Performance appraisal myths…

I’m sure many of you have the pleasure of receiving a performance review at the end of the year. Your company touts the performance review as being incredibly important. Your witty your boss will mention “the performance review ties directly to your pay increase” and “we pay for high performance”. In some companies all of the above may very well be true, but in other companies it’s other way round… Let me address this in several bullet points to demonstrate for you all the myths relating to performance reviews:

Myth 1: Performance Reviews are Important.

Hmm… it’s so important that every year I’m asked by my boss to submit to him a self evaluation. This is because my boss is too damn lazy to take the time to write my review himself. Instead he will take what I have written and just cut and past it into the review. To make himself feel better he will add one measly sentence of what he/she calls “constructive criticism” (read: degrading enunciation of failures) and rate me 2 levels below what my self evaluation grade was. The sentence he adds also has zero ounce of fact or truth in it and he cannot give me any examples of what he means. Gee thanks!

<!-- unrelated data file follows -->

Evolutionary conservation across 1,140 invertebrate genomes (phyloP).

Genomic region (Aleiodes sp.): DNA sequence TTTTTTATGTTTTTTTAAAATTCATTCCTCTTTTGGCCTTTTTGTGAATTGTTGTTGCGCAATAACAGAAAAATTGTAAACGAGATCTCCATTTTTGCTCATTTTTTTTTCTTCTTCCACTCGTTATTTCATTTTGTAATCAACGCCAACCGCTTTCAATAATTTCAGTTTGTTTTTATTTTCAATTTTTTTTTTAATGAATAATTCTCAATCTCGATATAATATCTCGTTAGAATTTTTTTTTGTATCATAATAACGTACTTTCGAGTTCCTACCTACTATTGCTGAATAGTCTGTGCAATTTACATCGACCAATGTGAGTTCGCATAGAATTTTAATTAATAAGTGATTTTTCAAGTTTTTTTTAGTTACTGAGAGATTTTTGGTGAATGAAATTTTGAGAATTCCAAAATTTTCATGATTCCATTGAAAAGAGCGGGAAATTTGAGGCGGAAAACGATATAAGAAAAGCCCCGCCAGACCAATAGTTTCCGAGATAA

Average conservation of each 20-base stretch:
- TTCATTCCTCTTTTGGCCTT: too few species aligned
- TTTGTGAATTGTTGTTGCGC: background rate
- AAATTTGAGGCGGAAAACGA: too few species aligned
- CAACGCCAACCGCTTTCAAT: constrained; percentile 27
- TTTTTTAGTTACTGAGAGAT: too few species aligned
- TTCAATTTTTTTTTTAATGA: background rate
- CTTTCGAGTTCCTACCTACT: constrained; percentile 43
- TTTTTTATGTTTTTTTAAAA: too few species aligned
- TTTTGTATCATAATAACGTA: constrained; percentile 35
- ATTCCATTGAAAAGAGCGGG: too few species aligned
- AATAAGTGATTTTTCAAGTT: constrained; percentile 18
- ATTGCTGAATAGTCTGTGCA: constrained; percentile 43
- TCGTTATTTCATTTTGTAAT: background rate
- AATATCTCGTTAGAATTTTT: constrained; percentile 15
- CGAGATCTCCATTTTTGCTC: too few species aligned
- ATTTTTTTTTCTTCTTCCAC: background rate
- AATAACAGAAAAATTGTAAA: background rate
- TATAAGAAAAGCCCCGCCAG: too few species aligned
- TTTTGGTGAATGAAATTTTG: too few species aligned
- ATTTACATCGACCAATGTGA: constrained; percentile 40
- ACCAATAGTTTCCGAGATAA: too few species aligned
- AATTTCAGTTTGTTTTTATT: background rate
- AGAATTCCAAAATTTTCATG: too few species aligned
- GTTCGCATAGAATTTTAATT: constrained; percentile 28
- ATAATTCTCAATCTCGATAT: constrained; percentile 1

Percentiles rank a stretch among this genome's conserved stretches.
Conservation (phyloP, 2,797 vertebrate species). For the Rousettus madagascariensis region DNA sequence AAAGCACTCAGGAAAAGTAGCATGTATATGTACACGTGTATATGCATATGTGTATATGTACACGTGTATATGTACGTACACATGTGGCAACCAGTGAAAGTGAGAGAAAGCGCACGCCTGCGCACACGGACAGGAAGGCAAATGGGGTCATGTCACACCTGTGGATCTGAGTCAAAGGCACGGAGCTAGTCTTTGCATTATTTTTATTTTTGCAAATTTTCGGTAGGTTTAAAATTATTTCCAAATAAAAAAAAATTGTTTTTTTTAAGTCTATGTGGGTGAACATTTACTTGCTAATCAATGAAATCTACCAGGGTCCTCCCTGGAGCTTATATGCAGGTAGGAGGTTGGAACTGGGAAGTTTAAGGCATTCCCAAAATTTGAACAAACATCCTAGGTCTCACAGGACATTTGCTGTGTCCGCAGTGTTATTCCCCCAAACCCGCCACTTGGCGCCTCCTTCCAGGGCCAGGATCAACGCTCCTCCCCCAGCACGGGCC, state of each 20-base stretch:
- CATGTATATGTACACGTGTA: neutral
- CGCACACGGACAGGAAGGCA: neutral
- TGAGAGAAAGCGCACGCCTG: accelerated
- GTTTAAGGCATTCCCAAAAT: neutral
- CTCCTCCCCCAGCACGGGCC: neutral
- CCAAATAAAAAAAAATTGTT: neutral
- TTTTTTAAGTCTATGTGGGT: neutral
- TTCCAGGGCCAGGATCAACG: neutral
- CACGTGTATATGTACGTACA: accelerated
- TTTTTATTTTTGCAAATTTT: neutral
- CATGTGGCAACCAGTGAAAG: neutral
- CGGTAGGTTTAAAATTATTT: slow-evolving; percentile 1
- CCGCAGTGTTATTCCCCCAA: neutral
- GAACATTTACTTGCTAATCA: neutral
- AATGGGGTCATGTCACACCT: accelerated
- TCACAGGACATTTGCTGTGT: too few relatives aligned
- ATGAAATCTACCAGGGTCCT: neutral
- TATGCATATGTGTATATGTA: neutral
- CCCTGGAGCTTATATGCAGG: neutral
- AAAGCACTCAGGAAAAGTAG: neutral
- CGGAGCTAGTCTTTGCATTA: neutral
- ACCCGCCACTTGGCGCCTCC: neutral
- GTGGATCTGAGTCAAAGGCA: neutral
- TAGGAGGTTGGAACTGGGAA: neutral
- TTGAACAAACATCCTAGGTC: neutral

Myth 2: Performance Reviews Reward (monetarily) High Performers.

As a manager I have the pleasure of seeing what salary increases my people get as part of their reviews. I can tell you that high performance does not equal high monetary rewards. My company flat out rewards employees with the following % increases: 1% (meets expectations), 2% (exceeds expectations), 3% (far exceeds expectations). So based on these reward system, an employee making $40k a year will only get $13 more a paycheck for far exceeding expectations vs. just meeting expectations. Whoopdy do! That’s why everyone in my company is mediocre. People came in, realized they would get shitty increases, and figured why try harder than I have to.

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